S-commerce or V-commerce, the future of online shopping, is a process buying and selling products or services directly on social media platforms.
Also read: What is social commerce
Indian social commerce has been witnessing phenomenal growth. It is currently valued at $1.5 to $2 billion (GMV). It is expected to touch $60 billion and more by 2030. It is an opportunity knocking on the doors of online sellers and brands. The globe's second largest-populated country, India, is not far behind in social commerce. E-commerce and social media are proving to be an interesting concoction for Indian brands.
In Dec 2020, Bain & Company released a report titled 'The Future of Commerce in India – the rise of social commerce.' Valued at that time, social commerce in India was between $1.5 to $2 billion GMV. The report mentioned that by 2025, the sector would grow to $16-20 billion. Further, by 2030, it should be touching between $60 and $70 billion, according to The Hindu Businessline.
Also read: Top 5 social E-commerce startups in India
Given that the social commerce sector is exhibiting tremendous growth potential, what factors are influencing the future of social commerce in India?
India's e-commerce growth has been impressively phenomenal. A smartphone with an active internet is what one needs to shop online. By 2021 end, according to Financial express, the Indian e-commerce industry is expected to touch $5trillion. No mean feat by any means! To top it, nearly 300-350 million online shoppers in the next five years. According to a Bain-Flipkart report, that is the expected increase to the customer base. Experts predict the GMV will increase to $100 billion by 2025. Social commerce makes e-commerce easily accessible and comprehensible for the common man. Buyers love social commerce because social media is a part of their daily lives. Sellers love it because of the lower acquisition costs and higher engagement levels. As internet penetration enhances, more online shoppers will get added. Thus, a growing preference to shop online invariably impacts the social commerce future in India.
We trust when our friends and family say something! Human beings are innately connected and, therefore, the faith in word-of-mouth. The modern generation heavily relies on the word of social media influencers. According to Economic times, The Indian social media influencer industry is currently valued at INR 900 crores. Another four years and the industry is set to grow by 25%. If stats are believed, the sector is looking at an astronomical INR 22,000 crore by 2025.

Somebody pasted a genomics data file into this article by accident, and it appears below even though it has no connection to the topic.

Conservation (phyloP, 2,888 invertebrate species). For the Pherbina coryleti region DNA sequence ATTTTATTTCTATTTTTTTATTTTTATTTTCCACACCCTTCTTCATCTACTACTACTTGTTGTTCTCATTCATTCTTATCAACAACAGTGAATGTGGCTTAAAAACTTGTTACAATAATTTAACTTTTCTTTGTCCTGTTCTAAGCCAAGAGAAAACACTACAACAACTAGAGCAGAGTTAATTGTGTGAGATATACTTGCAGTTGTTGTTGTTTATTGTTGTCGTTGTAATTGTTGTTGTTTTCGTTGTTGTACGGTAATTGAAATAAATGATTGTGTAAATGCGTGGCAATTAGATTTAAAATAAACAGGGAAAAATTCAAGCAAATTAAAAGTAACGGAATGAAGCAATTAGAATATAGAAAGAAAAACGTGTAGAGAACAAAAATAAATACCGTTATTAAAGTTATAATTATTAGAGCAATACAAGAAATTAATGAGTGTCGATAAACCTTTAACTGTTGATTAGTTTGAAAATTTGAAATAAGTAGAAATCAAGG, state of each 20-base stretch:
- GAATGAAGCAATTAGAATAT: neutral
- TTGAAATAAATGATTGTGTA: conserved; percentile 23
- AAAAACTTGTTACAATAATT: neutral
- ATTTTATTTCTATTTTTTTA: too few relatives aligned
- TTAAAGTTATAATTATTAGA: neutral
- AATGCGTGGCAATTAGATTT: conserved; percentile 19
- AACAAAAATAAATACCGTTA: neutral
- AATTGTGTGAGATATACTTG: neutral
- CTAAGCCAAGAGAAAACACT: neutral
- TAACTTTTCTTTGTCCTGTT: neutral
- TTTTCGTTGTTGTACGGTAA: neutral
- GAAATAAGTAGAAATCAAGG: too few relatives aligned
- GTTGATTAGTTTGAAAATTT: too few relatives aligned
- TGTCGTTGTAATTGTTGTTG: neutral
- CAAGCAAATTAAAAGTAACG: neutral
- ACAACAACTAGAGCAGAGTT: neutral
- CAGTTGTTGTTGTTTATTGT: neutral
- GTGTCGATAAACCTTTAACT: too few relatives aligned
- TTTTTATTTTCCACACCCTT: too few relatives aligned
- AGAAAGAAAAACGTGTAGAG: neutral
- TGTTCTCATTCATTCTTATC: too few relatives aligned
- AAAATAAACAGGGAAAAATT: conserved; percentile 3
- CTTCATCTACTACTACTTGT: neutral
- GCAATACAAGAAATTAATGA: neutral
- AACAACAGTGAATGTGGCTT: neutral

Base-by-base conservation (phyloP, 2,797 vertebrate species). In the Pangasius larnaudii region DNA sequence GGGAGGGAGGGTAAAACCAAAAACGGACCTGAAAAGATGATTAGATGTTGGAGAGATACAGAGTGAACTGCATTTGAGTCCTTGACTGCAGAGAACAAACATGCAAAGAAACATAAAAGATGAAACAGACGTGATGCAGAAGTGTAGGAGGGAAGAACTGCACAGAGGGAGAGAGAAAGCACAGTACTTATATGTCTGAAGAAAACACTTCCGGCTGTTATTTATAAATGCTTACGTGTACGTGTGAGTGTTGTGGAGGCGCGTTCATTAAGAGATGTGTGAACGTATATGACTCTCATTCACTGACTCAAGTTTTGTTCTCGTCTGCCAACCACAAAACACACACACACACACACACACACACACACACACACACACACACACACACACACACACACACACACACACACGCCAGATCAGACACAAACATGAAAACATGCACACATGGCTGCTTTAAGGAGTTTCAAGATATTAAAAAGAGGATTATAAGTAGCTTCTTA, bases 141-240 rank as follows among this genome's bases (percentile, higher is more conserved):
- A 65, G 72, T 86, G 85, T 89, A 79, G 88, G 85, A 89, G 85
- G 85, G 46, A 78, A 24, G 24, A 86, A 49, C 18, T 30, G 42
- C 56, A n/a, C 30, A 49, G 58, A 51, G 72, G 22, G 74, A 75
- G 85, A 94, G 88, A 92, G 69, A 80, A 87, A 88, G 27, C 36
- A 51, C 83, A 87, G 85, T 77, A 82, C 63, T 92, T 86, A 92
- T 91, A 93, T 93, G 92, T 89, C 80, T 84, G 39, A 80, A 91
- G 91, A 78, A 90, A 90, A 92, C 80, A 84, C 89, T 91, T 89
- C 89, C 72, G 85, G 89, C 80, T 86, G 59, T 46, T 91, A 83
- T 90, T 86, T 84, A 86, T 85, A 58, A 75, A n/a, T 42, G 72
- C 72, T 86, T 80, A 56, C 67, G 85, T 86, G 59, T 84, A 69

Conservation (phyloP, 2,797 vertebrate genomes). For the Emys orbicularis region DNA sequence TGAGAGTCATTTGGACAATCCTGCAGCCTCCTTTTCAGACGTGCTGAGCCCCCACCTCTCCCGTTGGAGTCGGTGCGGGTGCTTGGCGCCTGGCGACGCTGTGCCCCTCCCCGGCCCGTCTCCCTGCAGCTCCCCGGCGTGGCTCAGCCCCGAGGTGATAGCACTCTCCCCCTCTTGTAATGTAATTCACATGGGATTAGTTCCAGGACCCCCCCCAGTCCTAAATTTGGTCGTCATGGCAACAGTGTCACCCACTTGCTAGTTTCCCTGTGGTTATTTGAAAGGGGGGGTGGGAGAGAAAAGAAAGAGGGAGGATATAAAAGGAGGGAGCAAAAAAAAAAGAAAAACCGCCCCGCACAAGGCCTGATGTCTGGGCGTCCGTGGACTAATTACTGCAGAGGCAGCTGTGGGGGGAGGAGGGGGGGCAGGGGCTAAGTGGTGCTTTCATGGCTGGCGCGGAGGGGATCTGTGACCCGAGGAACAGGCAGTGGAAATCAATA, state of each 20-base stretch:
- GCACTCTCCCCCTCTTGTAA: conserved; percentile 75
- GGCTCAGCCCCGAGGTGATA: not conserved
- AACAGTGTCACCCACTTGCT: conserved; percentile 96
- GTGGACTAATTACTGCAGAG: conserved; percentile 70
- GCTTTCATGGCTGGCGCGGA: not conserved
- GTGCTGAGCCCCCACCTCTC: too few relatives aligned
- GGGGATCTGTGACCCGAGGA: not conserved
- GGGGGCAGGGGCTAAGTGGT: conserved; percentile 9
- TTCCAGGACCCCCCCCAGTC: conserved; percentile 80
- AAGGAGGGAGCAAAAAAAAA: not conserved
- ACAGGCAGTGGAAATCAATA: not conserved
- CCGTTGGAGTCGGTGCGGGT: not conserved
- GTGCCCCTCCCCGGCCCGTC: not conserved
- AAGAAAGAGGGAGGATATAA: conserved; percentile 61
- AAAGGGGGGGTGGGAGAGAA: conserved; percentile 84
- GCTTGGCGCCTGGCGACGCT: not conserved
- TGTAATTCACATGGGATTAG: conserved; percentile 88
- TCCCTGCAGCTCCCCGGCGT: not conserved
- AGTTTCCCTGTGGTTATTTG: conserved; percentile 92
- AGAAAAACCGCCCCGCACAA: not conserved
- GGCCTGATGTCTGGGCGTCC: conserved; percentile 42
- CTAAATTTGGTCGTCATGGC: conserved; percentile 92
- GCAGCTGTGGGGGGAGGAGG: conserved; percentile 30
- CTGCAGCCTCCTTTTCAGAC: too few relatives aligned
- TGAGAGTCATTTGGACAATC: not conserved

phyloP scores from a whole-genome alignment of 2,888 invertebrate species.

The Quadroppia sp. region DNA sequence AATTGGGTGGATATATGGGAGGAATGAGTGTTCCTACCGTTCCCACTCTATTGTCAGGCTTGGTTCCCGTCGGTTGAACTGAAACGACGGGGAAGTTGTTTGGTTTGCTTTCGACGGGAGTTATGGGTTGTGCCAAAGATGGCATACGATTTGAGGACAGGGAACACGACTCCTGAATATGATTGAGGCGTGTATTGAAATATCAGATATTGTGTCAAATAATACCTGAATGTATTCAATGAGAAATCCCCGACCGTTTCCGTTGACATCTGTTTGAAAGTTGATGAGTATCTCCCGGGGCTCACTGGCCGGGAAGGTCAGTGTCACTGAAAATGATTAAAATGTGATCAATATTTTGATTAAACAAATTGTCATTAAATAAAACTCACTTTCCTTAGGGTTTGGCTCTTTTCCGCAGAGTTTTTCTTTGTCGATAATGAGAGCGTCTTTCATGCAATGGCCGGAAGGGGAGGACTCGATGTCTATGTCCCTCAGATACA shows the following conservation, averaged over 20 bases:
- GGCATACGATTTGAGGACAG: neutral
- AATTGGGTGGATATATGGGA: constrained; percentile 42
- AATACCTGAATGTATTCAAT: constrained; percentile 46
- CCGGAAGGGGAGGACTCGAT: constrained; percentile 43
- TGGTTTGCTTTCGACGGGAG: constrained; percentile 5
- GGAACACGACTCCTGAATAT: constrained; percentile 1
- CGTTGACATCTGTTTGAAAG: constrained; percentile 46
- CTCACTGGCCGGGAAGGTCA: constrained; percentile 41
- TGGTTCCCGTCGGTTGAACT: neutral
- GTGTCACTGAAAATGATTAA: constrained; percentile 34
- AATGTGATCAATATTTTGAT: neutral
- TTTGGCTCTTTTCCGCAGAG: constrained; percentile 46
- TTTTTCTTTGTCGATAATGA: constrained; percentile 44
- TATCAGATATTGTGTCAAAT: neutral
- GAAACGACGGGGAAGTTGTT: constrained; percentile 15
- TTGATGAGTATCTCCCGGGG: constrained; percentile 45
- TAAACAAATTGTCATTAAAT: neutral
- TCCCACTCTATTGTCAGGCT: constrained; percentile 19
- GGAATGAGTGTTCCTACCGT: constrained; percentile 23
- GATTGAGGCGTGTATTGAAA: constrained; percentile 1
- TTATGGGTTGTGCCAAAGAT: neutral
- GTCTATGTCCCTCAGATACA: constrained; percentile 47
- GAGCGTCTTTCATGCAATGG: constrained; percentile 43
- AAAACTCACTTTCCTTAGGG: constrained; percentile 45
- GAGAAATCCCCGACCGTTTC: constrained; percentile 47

The eighteen months of the pandemic acted as the biggest thrust for the sector. The bond between influencers and the audience has grown dramatically during the last few months. And brands were quick to leverage the same. And hence, the demand for influencer marketing agencies went up and big brands started looking for best influencer marketing platform to strategize their campaigns and grow their business. Leading, of course, to a burgeoning social commerce market size in India.
From Facebook to Google to various venture capitalists, the sector has gained interest all around. Some of the top domestic social e-commerce platforms are attracting the right investors. Look at the examples. Meesho, India's most successful social e-commerce platform, raised $570 million last year. Investments have poured in from Facebook, SoftBank, Prosus Ventures, Shunwei Capital, and more. Meesho team has been in talks with Google, too, for investments.
Another social commerce platform, Coutloot, received about $8 million investment last year. The key stakeholders were venture capital firms like Ameba Capital, Astarc Ventures, Venture Catalysts, etc.This is the tip of the iceberg. There are more stories to tell. It all spells good for the Indian social e-commerce industry. There are a lot many social commerce trends in 2022 that will act as a big boost to the sector. Read more about the trends in our blog here.
While many Indian consumers are still wary of e-commerce, most of them typically trust social media platforms. It is because social media encourages connection and community feeling. While e-commerce is convenient, many customers in Tier 2 and 3 cities or rural areas have trust issues. They are concerned about digital confidentiality of information, resistance to change, deterring return policies, UI-related issues, distress about receiving defective products, and so on.
Social commerce, on the other hand, is engaging. There are human connections. That is why it is fun and intriguing. Most users are comfortable with social media apps. Thus, it becomes a hassle-free affair for all involved. To top it, social media platforms offer vernacular content that appeals to small-town and rural customers.
India's social commerce market size is in a good place at the moment. It is growing progressively too. Social e-commerce is beneficial for buyers and sellers; it is a happy zone. What do you think of the growth of this sector? Leave a comment to let us know.